Vinaigrette, a sauce made with vinegar. And often with oil, but not always. Wait a minute, is vinegar gluten free?
orange-vinaigrette peanut-butter-vinaigrette and crystal-vinaigrette photo by vsimon
Distilled white vinegar, apple cider vinegar, and white rice vinegar are commonly available in the U.S. and gluten free.
Malt vinegar is made from barely, not distilled, and is not gluten free.
Tricia Thompson thoroughly reviews vinegar and gluten on her Living Gluten Free blog.
Vinegar has two notable nutritional properties.
#1. Numerous scientific studies have shown that eating vinegar with high carbohydrate meals lowers blood sugar and insulin response after the meal.
So many gluten free products are loaded with highly refined starches. Switching to whole grains helps improve blood sugar. Maybe you have noticed that recipes posted here are likely to be whole grain. Simply adding vinegar to a meal also helps.
#2. You will feel full longer after a meal that contains vinegar. This can be important if you are trying to watch your weight and eat less.
Kinds of vinegar
Rice vinegar has the mildest flavor. You can buy it plain or seasoned. Sugar and salt are added to the seasoned variety. Plain white rice vinegar is the most useful, you can add sugar and salt as needed.
Golden hued apple cider vinegar tastes slight fruity.
Clear distilled white vinegar is a bit harsher in flavor, and is super inexpensive. The lack of color makes it versatile and other ingredients can mellow the flavor.
There are other vinegars worth trying too. Balsamic is dark, sweet and syrupy. Sherry vinegar is complex and potent, a little goes a long way. Both of these can be expensive, but worth it. Bottles of each are waiting in my fridge right now, to be splashed on garden veggies or to perk up a pan sauce.
Today we have three easy vinaigrettes to suit every taste. You can pass on the readymade stuff in the store. These take only minutes to make and cost just pennies. Adjust the recipes to your tastes. Feel free to substitute rice vinegar in any recipe where you want mild flavor. Or add more vinegar for a puckery zip.
¼ cup rice vinegar
2 tablespoons sugar, Splenda or honey
¼ cup canola oil or walnut oil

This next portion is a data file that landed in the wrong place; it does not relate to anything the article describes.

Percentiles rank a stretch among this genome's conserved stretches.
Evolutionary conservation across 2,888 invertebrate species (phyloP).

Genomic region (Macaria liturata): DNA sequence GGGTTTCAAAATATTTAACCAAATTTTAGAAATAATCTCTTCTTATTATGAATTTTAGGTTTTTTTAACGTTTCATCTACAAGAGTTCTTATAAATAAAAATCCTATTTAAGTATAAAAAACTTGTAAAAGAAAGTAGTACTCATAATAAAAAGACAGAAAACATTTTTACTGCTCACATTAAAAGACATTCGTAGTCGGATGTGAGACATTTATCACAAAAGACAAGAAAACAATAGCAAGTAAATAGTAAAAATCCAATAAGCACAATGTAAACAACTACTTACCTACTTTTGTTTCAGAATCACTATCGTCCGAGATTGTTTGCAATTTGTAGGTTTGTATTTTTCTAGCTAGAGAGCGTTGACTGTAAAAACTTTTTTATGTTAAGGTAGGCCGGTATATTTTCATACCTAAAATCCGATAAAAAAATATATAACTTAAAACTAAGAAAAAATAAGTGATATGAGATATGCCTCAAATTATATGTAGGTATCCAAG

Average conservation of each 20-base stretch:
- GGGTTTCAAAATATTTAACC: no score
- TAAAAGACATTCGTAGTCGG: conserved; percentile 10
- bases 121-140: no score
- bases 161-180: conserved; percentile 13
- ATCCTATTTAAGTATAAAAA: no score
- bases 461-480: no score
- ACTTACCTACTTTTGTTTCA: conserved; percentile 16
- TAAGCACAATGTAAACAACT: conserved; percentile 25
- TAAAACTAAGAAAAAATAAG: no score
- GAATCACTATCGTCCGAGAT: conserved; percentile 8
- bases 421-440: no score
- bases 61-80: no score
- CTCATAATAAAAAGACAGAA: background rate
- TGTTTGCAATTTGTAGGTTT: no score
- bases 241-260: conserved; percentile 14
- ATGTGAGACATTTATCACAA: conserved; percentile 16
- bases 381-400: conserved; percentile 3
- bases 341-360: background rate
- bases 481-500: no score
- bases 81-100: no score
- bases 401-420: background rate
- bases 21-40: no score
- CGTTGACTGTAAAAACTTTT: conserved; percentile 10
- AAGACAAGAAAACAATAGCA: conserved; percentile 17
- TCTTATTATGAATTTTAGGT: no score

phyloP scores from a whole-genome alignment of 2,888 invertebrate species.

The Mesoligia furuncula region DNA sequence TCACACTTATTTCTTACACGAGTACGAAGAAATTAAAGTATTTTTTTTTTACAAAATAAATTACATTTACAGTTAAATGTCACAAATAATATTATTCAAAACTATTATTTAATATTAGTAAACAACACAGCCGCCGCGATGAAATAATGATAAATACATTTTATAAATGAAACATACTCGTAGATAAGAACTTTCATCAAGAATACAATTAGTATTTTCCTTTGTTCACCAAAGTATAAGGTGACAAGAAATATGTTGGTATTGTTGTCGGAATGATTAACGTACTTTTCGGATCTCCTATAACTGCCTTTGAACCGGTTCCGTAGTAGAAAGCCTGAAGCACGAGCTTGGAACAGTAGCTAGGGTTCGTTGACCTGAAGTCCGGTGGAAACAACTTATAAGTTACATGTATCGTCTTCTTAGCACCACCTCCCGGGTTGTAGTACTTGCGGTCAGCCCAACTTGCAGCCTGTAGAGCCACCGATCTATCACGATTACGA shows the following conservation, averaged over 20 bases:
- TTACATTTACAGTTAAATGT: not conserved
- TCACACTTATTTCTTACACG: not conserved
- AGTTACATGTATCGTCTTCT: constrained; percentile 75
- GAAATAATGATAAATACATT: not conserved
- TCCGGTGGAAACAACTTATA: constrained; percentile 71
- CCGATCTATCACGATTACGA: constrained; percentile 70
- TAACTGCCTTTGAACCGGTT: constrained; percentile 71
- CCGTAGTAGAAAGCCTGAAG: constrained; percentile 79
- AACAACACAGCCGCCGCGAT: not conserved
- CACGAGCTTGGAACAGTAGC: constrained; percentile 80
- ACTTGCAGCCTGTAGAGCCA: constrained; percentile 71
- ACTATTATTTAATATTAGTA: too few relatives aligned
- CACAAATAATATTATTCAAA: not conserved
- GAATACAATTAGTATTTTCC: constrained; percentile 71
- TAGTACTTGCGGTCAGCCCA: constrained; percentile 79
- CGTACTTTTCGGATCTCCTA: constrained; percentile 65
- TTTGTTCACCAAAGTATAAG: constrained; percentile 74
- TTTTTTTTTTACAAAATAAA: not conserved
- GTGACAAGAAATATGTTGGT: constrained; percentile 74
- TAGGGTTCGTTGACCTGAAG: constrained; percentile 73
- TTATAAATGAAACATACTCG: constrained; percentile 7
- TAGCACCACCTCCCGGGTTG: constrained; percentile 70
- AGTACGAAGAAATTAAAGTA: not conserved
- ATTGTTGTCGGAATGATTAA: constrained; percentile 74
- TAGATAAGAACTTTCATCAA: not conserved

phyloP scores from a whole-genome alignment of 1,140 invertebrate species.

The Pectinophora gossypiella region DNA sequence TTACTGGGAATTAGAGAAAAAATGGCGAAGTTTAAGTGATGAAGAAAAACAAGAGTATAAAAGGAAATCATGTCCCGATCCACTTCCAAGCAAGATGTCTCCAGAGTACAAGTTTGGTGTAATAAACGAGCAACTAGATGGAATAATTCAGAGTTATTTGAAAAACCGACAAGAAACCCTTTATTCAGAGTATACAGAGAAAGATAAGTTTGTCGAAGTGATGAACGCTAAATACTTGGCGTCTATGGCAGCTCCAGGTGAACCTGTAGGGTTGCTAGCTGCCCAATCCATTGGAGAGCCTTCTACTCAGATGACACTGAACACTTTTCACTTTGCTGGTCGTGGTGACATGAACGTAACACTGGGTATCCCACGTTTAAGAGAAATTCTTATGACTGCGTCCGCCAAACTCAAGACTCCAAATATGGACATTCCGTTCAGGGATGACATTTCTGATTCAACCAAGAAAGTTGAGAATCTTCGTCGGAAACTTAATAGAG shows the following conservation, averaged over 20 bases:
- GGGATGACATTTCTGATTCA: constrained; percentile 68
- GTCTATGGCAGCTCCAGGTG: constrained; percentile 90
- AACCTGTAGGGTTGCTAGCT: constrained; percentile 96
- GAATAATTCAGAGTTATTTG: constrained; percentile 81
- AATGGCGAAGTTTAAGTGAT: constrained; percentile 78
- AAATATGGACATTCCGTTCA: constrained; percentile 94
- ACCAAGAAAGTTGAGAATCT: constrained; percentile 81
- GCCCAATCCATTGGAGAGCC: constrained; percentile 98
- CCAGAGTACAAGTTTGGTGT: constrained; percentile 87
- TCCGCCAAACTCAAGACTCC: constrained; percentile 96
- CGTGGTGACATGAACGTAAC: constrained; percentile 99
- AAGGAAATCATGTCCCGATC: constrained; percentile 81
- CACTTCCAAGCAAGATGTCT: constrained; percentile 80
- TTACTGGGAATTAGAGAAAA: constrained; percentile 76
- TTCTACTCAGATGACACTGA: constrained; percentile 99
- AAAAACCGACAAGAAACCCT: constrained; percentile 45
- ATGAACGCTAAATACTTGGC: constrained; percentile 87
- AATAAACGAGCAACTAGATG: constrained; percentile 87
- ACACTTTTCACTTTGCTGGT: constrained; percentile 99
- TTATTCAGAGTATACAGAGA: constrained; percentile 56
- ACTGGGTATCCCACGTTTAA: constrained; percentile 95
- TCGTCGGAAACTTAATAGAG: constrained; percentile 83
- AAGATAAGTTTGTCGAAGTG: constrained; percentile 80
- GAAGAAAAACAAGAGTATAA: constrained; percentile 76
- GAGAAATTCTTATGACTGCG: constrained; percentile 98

In a small bowl, mix rice vinegar and sweetener. Allow to sit for a few minutes so the sugar (if using) can dissolve. Add the oil and stir briskly. This is really a treat with walnut oil if you can get it.
We originally used this with spinach salad that included berries, toasted whole almonds, and creamy goat cheese. We had a client who loved it so much he put it on everything, really everything. Maybe that is a bit much, but it does add a sodium free sweet-sour punch to salads, grains and veggies.
Orange Mustard Salad Dressing
Adapted from Moosewood Restaurant Cooks at Home by Deborah Madison
1/3 cup orange juice concentrate
3-4 tablespoons vinegar
2 tsp Dijon mustard
Mix it up. You can add oil if you like more calories.
There is always a supply of OJ concentrate in our freezer. It is easy to scoop out only what you need, put the lid back on it and tuck it back into the freezer.
Top mixed grain and veggie salads with this bright tangy dressing. For example, add Orange Mustard Salad dressing to a mix of quinoa, sweet yellow pepper, shredded carrot and thin sliced red onions.
Peanut Butter Dressing
¼ cup sugar, Splenda, or honey
2 tablespoons apple cider vinegar
3 tablespoons water
3 tablespoons peanut butter
Mix it up. I like to do this in a mini blender, it is a bit quicker and smoother. If you are doing it by hand, hot water helps the peanut butter mix in.
This also thickens slightly when it is stored in the fridge. Make it ahead and it will be the right temperature and consistency.
Kids (and adults) love this on greens with sliced apples and chopped peanuts.
Do you make your own dressings? Or pickles? Please share your favorite uses for vinegar.